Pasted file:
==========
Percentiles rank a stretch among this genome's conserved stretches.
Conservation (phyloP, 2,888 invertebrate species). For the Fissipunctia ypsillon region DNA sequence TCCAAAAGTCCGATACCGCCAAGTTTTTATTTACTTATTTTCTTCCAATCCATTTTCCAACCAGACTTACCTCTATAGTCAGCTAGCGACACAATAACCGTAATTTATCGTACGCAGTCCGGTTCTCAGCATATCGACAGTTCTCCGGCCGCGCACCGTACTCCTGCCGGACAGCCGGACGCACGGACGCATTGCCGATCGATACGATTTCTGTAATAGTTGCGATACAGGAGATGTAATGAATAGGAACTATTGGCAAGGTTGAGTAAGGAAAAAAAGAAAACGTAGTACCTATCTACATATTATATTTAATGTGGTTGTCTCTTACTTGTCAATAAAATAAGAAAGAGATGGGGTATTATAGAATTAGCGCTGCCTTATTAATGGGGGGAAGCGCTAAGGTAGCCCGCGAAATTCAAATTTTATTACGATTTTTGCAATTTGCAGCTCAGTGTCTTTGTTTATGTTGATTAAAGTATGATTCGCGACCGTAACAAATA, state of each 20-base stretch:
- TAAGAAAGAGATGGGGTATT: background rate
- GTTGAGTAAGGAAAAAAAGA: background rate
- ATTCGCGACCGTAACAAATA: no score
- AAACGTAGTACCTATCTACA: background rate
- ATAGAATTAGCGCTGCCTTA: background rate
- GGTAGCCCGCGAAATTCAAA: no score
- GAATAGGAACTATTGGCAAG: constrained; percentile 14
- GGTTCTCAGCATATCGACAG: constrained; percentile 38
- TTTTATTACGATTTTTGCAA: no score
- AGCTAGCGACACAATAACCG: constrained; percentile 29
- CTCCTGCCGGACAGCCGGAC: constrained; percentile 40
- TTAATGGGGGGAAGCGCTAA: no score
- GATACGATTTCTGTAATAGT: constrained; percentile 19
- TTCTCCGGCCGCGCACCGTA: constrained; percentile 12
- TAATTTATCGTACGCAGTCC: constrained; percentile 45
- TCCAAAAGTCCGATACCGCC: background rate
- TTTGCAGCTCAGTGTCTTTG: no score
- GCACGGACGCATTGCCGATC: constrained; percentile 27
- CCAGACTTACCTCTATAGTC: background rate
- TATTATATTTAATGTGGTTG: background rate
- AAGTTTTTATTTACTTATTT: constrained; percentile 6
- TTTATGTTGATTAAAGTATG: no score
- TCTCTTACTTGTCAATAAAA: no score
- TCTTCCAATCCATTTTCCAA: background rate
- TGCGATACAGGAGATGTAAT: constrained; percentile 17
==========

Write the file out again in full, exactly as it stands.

Percentiles rank a stretch among this genome's conserved stretches.
Conservation (phyloP, 2,888 invertebrate species). For the Fissipunctia ypsillon region DNA sequence TCCAAAAGTCCGATACCGCCAAGTTTTTATTTACTTATTTTCTTCCAATCCATTTTCCAACCAGACTTACCTCTATAGTCAGCTAGCGACACAATAACCGTAATTTATCGTACGCAGTCCGGTTCTCAGCATATCGACAGTTCTCCGGCCGCGCACCGTACTCCTGCCGGACAGCCGGACGCACGGACGCATTGCCGATCGATACGATTTCTGTAATAGTTGCGATACAGGAGATGTAATGAATAGGAACTATTGGCAAGGTTGAGTAAGGAAAAAAAGAAAACGTAGTACCTATCTACATATTATATTTAATGTGGTTGTCTCTTACTTGTCAATAAAATAAGAAAGAGATGGGGTATTATAGAATTAGCGCTGCCTTATTAATGGGGGGAAGCGCTAAGGTAGCCCGCGAAATTCAAATTTTATTACGATTTTTGCAATTTGCAGCTCAGTGTCTTTGTTTATGTTGATTAAAGTATGATTCGCGACCGTAACAAATA, state of each 20-base stretch:
- TAAGAAAGAGATGGGGTATT: background rate
- GTTGAGTAAGGAAAAAAAGA: background rate
- ATTCGCGACCGTAACAAATA: no score
- AAACGTAGTACCTATCTACA: background rate
- ATAGAATTAGCGCTGCCTTA: background rate
- GGTAGCCCGCGAAATTCAAA: no score
- GAATAGGAACTATTGGCAAG: constrained; percentile 14
- GGTTCTCAGCATATCGACAG: constrained; percentile 38
- TTTTATTACGATTTTTGCAA: no score
- AGCTAGCGACACAATAACCG: constrained; percentile 29
- CTCCTGCCGGACAGCCGGAC: constrained; percentile 40
- TTAATGGGGGGAAGCGCTAA: no score
- GATACGATTTCTGTAATAGT: constrained; percentile 19
- TTCTCCGGCCGCGCACCGTA: constrained; percentile 12
- TAATTTATCGTACGCAGTCC: constrained; percentile 45
- TCCAAAAGTCCGATACCGCC: background rate
- TTTGCAGCTCAGTGTCTTTG: no score
- GCACGGACGCATTGCCGATC: constrained; percentile 27
- CCAGACTTACCTCTATAGTC: background rate
- TATTATATTTAATGTGGTTG: background rate
- AAGTTTTTATTTACTTATTT: constrained; percentile 6
- TTTATGTTGATTAAAGTATG: no score
- TCTCTTACTTGTCAATAAAA: no score
- TCTTCCAATCCATTTTCCAA: background rate
- TGCGATACAGGAGATGTAAT: constrained; percentile 17